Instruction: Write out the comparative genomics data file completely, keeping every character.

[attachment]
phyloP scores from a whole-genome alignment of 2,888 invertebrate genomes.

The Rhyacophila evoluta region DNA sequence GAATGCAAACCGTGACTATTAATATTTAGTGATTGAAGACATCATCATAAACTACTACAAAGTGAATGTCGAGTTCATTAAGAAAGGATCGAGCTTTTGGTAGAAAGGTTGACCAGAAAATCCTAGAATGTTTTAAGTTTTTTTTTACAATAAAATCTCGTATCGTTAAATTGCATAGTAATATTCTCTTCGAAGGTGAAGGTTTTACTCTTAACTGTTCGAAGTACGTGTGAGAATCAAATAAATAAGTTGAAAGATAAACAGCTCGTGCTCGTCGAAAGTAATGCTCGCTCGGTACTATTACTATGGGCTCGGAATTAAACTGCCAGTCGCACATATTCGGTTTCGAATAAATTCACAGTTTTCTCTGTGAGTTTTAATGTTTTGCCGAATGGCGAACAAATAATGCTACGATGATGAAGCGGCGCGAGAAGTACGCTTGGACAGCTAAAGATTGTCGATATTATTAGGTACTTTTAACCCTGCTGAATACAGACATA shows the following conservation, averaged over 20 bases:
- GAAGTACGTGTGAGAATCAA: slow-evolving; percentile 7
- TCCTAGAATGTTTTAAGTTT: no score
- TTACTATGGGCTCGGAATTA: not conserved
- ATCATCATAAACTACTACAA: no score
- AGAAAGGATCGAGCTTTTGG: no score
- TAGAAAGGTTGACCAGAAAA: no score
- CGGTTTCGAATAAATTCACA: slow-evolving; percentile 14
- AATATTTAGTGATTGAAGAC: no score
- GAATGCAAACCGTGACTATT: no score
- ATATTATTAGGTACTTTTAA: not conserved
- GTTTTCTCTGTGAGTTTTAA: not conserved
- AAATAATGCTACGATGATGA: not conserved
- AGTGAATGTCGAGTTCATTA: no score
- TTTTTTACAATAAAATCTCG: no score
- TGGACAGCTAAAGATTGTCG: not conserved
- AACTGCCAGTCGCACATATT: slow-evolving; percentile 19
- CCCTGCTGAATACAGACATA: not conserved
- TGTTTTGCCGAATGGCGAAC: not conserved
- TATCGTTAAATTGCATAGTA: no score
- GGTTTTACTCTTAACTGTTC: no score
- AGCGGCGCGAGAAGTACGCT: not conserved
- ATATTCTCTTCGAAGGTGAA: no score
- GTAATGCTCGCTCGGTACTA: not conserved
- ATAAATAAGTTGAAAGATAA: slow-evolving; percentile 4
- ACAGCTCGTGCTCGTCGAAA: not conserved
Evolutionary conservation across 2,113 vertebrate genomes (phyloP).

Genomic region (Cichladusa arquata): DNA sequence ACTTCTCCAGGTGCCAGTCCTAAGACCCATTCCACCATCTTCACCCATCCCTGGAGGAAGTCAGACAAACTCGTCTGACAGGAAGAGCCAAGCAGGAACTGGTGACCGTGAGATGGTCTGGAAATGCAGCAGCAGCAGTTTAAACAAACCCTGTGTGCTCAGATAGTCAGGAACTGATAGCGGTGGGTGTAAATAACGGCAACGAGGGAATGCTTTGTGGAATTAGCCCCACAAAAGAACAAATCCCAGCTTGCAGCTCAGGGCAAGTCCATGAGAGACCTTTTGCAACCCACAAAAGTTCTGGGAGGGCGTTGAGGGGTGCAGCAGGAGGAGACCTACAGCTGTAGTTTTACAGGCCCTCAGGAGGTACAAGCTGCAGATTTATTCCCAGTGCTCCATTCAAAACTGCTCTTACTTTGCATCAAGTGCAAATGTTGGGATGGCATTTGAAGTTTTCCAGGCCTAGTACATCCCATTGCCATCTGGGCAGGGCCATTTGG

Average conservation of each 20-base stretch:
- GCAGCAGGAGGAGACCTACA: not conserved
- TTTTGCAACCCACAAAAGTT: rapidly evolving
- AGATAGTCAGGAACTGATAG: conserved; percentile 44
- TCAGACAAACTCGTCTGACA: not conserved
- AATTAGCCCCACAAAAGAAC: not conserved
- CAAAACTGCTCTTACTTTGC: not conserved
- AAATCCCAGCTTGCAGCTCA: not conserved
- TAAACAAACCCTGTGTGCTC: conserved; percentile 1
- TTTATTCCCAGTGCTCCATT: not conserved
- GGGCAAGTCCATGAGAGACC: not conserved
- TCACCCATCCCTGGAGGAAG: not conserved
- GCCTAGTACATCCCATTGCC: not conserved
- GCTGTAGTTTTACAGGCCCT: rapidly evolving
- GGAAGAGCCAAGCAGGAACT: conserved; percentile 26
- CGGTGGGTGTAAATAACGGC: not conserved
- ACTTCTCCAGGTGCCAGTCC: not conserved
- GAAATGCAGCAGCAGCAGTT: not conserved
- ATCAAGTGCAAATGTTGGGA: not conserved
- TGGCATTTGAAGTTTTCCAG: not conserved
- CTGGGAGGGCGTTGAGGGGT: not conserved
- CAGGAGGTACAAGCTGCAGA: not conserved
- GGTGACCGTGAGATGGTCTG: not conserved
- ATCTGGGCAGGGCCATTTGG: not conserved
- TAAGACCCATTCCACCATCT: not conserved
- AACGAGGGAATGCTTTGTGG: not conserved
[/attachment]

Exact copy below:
phyloP scores from a whole-genome alignment of 2,888 invertebrate genomes.

The Rhyacophila evoluta region DNA sequence GAATGCAAACCGTGACTATTAATATTTAGTGATTGAAGACATCATCATAAACTACTACAAAGTGAATGTCGAGTTCATTAAGAAAGGATCGAGCTTTTGGTAGAAAGGTTGACCAGAAAATCCTAGAATGTTTTAAGTTTTTTTTTACAATAAAATCTCGTATCGTTAAATTGCATAGTAATATTCTCTTCGAAGGTGAAGGTTTTACTCTTAACTGTTCGAAGTACGTGTGAGAATCAAATAAATAAGTTGAAAGATAAACAGCTCGTGCTCGTCGAAAGTAATGCTCGCTCGGTACTATTACTATGGGCTCGGAATTAAACTGCCAGTCGCACATATTCGGTTTCGAATAAATTCACAGTTTTCTCTGTGAGTTTTAATGTTTTGCCGAATGGCGAACAAATAATGCTACGATGATGAAGCGGCGCGAGAAGTACGCTTGGACAGCTAAAGATTGTCGATATTATTAGGTACTTTTAACCCTGCTGAATACAGACATA shows the following conservation, averaged over 20 bases:
- GAAGTACGTGTGAGAATCAA: slow-evolving; percentile 7
- TCCTAGAATGTTTTAAGTTT: no score
- TTACTATGGGCTCGGAATTA: not conserved
- ATCATCATAAACTACTACAA: no score
- AGAAAGGATCGAGCTTTTGG: no score
- TAGAAAGGTTGACCAGAAAA: no score
- CGGTTTCGAATAAATTCACA: slow-evolving; percentile 14
- AATATTTAGTGATTGAAGAC: no score
- GAATGCAAACCGTGACTATT: no score
- ATATTATTAGGTACTTTTAA: not conserved
- GTTTTCTCTGTGAGTTTTAA: not conserved
- AAATAATGCTACGATGATGA: not conserved
- AGTGAATGTCGAGTTCATTA: no score
- TTTTTTACAATAAAATCTCG: no score
- TGGACAGCTAAAGATTGTCG: not conserved
- AACTGCCAGTCGCACATATT: slow-evolving; percentile 19
- CCCTGCTGAATACAGACATA: not conserved
- TGTTTTGCCGAATGGCGAAC: not conserved
- TATCGTTAAATTGCATAGTA: no score
- GGTTTTACTCTTAACTGTTC: no score
- AGCGGCGCGAGAAGTACGCT: not conserved
- ATATTCTCTTCGAAGGTGAA: no score
- GTAATGCTCGCTCGGTACTA: not conserved
- ATAAATAAGTTGAAAGATAA: slow-evolving; percentile 4
- ACAGCTCGTGCTCGTCGAAA: not conserved
Evolutionary conservation across 2,113 vertebrate genomes (phyloP).

Genomic region (Cichladusa arquata): DNA sequence ACTTCTCCAGGTGCCAGTCCTAAGACCCATTCCACCATCTTCACCCATCCCTGGAGGAAGTCAGACAAACTCGTCTGACAGGAAGAGCCAAGCAGGAACTGGTGACCGTGAGATGGTCTGGAAATGCAGCAGCAGCAGTTTAAACAAACCCTGTGTGCTCAGATAGTCAGGAACTGATAGCGGTGGGTGTAAATAACGGCAACGAGGGAATGCTTTGTGGAATTAGCCCCACAAAAGAACAAATCCCAGCTTGCAGCTCAGGGCAAGTCCATGAGAGACCTTTTGCAACCCACAAAAGTTCTGGGAGGGCGTTGAGGGGTGCAGCAGGAGGAGACCTACAGCTGTAGTTTTACAGGCCCTCAGGAGGTACAAGCTGCAGATTTATTCCCAGTGCTCCATTCAAAACTGCTCTTACTTTGCATCAAGTGCAAATGTTGGGATGGCATTTGAAGTTTTCCAGGCCTAGTACATCCCATTGCCATCTGGGCAGGGCCATTTGG

Average conservation of each 20-base stretch:
- GCAGCAGGAGGAGACCTACA: not conserved
- TTTTGCAACCCACAAAAGTT: rapidly evolving
- AGATAGTCAGGAACTGATAG: conserved; percentile 44
- TCAGACAAACTCGTCTGACA: not conserved
- AATTAGCCCCACAAAAGAAC: not conserved
- CAAAACTGCTCTTACTTTGC: not conserved
- AAATCCCAGCTTGCAGCTCA: not conserved
- TAAACAAACCCTGTGTGCTC: conserved; percentile 1
- TTTATTCCCAGTGCTCCATT: not conserved
- GGGCAAGTCCATGAGAGACC: not conserved
- TCACCCATCCCTGGAGGAAG: not conserved
- GCCTAGTACATCCCATTGCC: not conserved
- GCTGTAGTTTTACAGGCCCT: rapidly evolving
- GGAAGAGCCAAGCAGGAACT: conserved; percentile 26
- CGGTGGGTGTAAATAACGGC: not conserved
- ACTTCTCCAGGTGCCAGTCC: not conserved
- GAAATGCAGCAGCAGCAGTT: not conserved
- ATCAAGTGCAAATGTTGGGA: not conserved
- TGGCATTTGAAGTTTTCCAG: not conserved
- CTGGGAGGGCGTTGAGGGGT: not conserved
- CAGGAGGTACAAGCTGCAGA: not conserved
- GGTGACCGTGAGATGGTCTG: not conserved
- ATCTGGGCAGGGCCATTTGG: not conserved
- TAAGACCCATTCCACCATCT: not conserved
- AACGAGGGAATGCTTTGTGG: not conserved